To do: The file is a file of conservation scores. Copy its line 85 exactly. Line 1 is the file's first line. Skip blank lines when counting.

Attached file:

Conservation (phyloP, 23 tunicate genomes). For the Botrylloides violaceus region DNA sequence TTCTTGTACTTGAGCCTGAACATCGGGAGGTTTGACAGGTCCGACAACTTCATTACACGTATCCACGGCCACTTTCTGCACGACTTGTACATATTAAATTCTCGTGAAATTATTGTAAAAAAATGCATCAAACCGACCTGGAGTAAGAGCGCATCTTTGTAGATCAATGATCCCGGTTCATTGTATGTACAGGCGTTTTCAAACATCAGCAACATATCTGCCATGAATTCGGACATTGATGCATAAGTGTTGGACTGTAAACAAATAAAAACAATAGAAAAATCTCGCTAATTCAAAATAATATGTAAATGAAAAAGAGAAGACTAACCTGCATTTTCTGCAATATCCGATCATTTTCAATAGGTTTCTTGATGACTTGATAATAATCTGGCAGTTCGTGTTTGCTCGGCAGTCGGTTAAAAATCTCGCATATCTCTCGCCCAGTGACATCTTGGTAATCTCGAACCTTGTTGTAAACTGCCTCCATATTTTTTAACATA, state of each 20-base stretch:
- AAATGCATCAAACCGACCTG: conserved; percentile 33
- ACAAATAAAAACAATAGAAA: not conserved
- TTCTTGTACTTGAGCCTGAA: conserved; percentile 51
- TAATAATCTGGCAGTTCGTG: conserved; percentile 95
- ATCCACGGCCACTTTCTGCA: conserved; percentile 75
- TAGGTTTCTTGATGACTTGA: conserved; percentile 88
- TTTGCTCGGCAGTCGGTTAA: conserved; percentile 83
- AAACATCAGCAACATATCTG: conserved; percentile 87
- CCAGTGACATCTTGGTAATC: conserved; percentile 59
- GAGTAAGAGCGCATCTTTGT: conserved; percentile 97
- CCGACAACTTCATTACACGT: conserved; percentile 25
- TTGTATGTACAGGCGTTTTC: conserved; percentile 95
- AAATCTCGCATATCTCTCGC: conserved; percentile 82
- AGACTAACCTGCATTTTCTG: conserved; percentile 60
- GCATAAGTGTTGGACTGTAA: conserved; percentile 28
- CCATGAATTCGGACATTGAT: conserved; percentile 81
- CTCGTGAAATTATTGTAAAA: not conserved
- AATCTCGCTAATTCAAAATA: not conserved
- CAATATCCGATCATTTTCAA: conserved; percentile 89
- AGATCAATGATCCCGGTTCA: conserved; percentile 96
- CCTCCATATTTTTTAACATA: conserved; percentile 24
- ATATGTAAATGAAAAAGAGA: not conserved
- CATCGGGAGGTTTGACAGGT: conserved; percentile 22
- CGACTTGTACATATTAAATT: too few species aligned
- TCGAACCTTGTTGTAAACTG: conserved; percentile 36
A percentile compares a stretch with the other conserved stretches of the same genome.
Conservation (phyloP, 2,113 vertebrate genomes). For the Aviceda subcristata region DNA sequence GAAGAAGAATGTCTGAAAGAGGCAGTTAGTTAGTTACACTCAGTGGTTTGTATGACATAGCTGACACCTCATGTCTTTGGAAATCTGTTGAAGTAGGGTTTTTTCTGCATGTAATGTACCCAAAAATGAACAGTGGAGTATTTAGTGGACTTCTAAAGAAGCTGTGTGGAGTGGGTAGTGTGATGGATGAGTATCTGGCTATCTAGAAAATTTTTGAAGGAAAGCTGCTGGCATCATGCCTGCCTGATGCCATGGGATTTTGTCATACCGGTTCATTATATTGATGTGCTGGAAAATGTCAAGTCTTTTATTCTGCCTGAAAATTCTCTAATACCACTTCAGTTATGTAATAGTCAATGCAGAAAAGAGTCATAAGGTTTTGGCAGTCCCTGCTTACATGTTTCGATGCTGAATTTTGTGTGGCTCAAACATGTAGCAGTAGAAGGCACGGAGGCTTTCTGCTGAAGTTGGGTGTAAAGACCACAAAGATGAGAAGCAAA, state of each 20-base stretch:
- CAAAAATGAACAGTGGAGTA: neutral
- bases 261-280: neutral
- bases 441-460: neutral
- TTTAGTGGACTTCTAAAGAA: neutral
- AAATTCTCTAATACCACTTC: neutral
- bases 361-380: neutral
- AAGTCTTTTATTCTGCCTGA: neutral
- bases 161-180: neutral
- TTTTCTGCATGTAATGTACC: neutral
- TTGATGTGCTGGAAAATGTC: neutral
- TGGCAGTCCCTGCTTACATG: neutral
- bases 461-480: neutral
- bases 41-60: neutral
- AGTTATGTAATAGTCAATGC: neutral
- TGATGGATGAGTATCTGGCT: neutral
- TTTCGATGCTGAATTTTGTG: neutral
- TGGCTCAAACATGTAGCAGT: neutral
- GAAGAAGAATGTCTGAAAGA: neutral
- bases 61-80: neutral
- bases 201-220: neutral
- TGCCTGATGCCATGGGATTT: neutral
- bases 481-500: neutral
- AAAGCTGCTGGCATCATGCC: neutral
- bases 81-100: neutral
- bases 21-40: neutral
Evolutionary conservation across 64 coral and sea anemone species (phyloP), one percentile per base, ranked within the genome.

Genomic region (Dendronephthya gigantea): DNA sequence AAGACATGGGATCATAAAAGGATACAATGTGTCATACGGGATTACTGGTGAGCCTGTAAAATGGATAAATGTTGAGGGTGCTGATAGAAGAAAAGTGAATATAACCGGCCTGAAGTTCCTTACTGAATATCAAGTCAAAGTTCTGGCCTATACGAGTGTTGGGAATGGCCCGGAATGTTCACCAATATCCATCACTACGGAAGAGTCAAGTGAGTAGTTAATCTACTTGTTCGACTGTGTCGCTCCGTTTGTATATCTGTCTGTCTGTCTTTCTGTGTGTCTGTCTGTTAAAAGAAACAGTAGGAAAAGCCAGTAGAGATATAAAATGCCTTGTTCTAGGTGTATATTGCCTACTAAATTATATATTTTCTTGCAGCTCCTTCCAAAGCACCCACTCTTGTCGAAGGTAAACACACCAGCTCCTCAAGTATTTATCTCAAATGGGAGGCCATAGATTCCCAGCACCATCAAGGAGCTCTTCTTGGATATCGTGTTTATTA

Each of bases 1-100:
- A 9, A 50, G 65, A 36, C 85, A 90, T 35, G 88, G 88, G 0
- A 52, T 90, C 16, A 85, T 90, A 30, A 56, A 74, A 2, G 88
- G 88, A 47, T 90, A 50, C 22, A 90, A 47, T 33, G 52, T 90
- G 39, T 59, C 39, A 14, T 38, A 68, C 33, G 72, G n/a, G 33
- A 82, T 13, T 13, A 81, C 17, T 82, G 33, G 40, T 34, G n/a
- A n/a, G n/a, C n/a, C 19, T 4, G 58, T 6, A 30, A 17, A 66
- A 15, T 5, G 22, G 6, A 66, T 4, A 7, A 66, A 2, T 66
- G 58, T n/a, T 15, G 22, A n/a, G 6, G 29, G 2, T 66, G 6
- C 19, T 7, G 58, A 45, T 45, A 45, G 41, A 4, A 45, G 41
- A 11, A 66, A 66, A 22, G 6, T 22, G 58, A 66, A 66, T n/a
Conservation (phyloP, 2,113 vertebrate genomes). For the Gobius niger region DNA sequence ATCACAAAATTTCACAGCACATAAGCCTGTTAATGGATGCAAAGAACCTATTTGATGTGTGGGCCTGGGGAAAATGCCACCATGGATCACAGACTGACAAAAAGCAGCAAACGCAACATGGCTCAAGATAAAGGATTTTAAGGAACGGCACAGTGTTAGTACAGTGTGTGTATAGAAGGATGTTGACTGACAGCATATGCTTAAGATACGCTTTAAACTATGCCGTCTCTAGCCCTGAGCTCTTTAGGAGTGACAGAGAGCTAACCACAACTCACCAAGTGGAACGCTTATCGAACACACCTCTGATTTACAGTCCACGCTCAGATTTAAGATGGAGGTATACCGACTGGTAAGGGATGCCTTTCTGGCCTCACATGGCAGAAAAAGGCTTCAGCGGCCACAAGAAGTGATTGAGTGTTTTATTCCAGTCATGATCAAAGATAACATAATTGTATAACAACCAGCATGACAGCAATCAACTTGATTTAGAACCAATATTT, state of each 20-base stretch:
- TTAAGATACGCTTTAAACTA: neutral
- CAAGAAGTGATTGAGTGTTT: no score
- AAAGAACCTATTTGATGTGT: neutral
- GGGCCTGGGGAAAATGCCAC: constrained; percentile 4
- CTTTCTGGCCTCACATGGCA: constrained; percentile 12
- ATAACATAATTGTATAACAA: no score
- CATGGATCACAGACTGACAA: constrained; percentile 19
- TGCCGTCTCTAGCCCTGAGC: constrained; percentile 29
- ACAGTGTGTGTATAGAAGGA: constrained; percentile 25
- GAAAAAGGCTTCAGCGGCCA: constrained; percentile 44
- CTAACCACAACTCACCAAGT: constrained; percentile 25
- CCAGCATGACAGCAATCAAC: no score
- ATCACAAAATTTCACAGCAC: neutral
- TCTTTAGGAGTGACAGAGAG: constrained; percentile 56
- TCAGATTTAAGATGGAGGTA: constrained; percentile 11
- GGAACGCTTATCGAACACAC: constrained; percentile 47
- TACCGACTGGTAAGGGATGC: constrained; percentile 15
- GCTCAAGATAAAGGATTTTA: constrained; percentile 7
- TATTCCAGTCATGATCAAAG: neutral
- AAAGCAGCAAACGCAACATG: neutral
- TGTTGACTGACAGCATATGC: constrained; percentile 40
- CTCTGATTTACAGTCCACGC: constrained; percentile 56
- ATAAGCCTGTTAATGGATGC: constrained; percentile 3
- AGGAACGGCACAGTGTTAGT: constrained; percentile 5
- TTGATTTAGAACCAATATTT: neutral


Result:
- GCTCAAGATAAAGGATTTTA: constrained; percentile 7